Less than 24 hours ago, George W. Bush became a Former President and for a while now there’s been the traditional tenure evaluation and the search for whether anything will positively contribute to his legacy. AIDS in Africa has been bandied around, and so has the U.S. – China relationship. January 1 was the 30th anniversary of formal bilateral ties between the two nations, and Deputy Secretary of State John Negroponte said the “relationship has never been better”, particularly holding out anti-terrorism as an example. Under Bush, the U.S. and China have certainly had good relations, surprisingly so considering the Hainan Incident and Bush’s stance towards China in the “Pre-9/11 world”, particularly involving missiles and Taiwan.
But Americans, particularly of certain political bents, might want to consider other ways Bush has moved the U.S. closer to China. Under Bush, the United States has detained Xinjiang Uighurs as enemies of the State, and then subjected them to interrogation procedures (insert personal definition of the word ‘torture’ here) derived from Chinese manuals in order to prepare them for interrogation by Chinese officials. As China Matters puts it, “In summary: we used Chinese torture techniques to soften up Chinese prisoners for Chinese interrogators.”As if that wasn’t enough, it appears that at least one released Uighur detainee has been listed by the Pentagon as “returning to the fight” against America for writing an op-ed to the New York Times.
How very close to China that feels. I can’t help but wonder if those dissidents and activists who lobby the U.S. president and Congress to bring change to China, many of whom personally know what Chinese detention is like, ever express concern in private that their adopted country was slipping into the same behavior as the country they seek to reform. They didn’t out in protest publicly, either.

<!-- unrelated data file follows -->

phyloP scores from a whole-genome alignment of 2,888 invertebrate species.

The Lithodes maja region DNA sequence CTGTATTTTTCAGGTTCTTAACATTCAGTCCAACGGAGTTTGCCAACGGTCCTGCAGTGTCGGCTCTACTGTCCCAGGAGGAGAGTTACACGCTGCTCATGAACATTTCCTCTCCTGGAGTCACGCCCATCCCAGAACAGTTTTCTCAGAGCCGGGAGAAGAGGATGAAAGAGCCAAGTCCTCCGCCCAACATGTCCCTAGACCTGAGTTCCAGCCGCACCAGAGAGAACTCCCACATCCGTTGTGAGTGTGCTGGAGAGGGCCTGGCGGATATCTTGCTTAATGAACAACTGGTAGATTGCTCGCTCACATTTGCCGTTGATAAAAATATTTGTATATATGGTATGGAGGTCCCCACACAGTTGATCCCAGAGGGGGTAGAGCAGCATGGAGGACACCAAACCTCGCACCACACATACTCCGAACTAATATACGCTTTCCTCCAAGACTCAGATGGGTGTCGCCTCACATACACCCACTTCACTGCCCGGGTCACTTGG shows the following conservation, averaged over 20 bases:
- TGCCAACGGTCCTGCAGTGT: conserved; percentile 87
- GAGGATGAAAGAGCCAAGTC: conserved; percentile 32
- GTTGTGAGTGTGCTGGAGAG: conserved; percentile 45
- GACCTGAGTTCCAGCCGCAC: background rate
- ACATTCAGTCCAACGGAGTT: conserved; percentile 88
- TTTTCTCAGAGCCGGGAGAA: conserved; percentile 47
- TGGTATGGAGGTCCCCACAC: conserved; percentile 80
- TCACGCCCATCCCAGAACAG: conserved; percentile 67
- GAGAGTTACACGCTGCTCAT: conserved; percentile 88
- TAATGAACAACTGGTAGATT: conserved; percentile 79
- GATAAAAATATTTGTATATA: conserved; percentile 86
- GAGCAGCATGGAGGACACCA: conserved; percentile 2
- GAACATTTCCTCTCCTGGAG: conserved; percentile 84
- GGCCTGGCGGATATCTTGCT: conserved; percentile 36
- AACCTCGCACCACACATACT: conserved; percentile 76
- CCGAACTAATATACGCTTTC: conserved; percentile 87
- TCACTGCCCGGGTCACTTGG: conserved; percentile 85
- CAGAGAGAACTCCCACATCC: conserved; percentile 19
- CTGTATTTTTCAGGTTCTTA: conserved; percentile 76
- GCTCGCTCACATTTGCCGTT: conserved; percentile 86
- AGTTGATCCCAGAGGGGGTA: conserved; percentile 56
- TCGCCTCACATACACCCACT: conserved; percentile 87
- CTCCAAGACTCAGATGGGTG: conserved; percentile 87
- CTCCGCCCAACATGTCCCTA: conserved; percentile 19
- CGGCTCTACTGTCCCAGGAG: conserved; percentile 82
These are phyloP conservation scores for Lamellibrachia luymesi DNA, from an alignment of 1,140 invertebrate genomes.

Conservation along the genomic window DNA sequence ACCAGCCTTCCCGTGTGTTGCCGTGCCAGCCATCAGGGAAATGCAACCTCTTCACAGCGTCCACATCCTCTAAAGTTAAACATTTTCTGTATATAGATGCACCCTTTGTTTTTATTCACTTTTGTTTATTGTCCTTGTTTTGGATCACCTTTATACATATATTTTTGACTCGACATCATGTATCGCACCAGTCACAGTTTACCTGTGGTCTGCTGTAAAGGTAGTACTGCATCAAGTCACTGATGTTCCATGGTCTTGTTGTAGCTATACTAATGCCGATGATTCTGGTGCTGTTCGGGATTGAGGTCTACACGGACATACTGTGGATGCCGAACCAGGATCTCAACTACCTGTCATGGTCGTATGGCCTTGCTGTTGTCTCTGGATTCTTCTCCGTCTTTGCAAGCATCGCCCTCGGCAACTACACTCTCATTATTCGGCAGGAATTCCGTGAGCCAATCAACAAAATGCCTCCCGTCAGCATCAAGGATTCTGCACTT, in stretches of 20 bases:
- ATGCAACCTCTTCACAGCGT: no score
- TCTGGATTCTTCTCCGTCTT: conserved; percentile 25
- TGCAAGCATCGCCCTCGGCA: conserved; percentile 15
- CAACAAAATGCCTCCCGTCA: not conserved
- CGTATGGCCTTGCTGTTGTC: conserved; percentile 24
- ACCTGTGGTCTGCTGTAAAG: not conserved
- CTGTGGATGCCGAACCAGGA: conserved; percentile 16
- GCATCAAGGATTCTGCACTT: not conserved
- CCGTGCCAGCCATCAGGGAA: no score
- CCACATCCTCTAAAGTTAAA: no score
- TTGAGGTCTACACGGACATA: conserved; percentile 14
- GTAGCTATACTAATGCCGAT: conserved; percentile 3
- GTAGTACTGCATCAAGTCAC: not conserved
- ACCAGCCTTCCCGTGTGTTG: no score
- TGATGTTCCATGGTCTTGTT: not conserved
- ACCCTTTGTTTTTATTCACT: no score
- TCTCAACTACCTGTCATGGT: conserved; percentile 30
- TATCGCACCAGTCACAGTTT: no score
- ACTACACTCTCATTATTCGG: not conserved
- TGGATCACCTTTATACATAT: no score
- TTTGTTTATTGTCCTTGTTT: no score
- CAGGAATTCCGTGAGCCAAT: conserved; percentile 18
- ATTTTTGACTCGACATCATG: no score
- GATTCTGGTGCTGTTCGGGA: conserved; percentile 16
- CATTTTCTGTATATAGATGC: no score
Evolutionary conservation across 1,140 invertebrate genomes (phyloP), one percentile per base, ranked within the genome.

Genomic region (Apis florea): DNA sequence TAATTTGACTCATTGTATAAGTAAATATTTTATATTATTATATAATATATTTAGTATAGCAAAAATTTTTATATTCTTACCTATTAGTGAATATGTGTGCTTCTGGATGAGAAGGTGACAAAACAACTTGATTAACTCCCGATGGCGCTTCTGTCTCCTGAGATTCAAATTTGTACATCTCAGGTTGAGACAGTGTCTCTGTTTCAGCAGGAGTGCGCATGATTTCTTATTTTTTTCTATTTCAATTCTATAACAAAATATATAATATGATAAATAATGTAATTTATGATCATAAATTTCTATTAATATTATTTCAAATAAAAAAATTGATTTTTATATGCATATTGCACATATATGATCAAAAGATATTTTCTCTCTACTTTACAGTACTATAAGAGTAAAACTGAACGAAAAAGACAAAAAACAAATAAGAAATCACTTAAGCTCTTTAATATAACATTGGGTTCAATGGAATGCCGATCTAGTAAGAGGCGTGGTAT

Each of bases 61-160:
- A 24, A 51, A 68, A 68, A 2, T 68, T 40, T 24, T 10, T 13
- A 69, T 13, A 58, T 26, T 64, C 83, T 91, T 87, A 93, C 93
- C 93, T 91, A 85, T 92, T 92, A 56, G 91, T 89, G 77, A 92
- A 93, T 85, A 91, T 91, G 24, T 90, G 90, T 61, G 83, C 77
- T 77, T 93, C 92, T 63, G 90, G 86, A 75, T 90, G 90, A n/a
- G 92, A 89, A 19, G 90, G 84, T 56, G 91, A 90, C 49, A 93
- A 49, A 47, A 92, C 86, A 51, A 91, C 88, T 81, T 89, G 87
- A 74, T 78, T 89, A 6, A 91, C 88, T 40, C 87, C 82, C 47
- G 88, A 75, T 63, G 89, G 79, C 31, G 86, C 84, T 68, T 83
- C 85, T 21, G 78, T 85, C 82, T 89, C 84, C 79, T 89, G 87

There are other ways that the Bush administration has inched the United States closer to some of the policies of the PRC. Although American critics of China can be unbearably shrill and self-righteous at times, it seems to be true that China has 50 Cent gangs and other “CONTROL 2.0” schemes for “public opinion guidance”. So then, what are we to make of U.S. Air Force “counterblogging” tactics? If China’s alleged “grains of sand” strategy is so nefarious and dastardly, what of the Pentagon’s Minerva Initiative, which was inaugurated with Defense Secretary Gates asking academics to gather documents in other countries that could help intelligence services? What about the bribed newspaper columnists, the media military analysts briefed by the Pentagon on talking points, and Barry McCaffrey’s One Man Military-Industrial-Media Complex? And I nearly forgot the ongoing campaign to listen to all our phone calls. [UPDATE: and I did forget that the NSA and the Chinese government both want new UN measures to enable easier tracing of anonymous users on the Internet.]
Of course the U.S. and China have vastly different political structures. Of course there is a fundamental difference between a system where a current officeholder conducts himself this way, and a system where the office itself functions this way. And yet, if you are going to oppose such things on principle, then the U.S. has violated those principles, just as any country must be said to have done when it behaves that way.
It will be easy for many, should the Obama Administration live up to their expectations, to dismiss these events as an aberration, and focus only on the structural differences between the U.S. and Chinese governments. Those differences are real, and worthy of attention. But there is a lesson here that the U.S. and China are not on separate planes of political existence. Neither is uniquely exceptional, but rather both are susceptible to the same petty tyranny and insanity that can befall any nation. It would be helpful to remember that.
Photo via amatern @Flickr.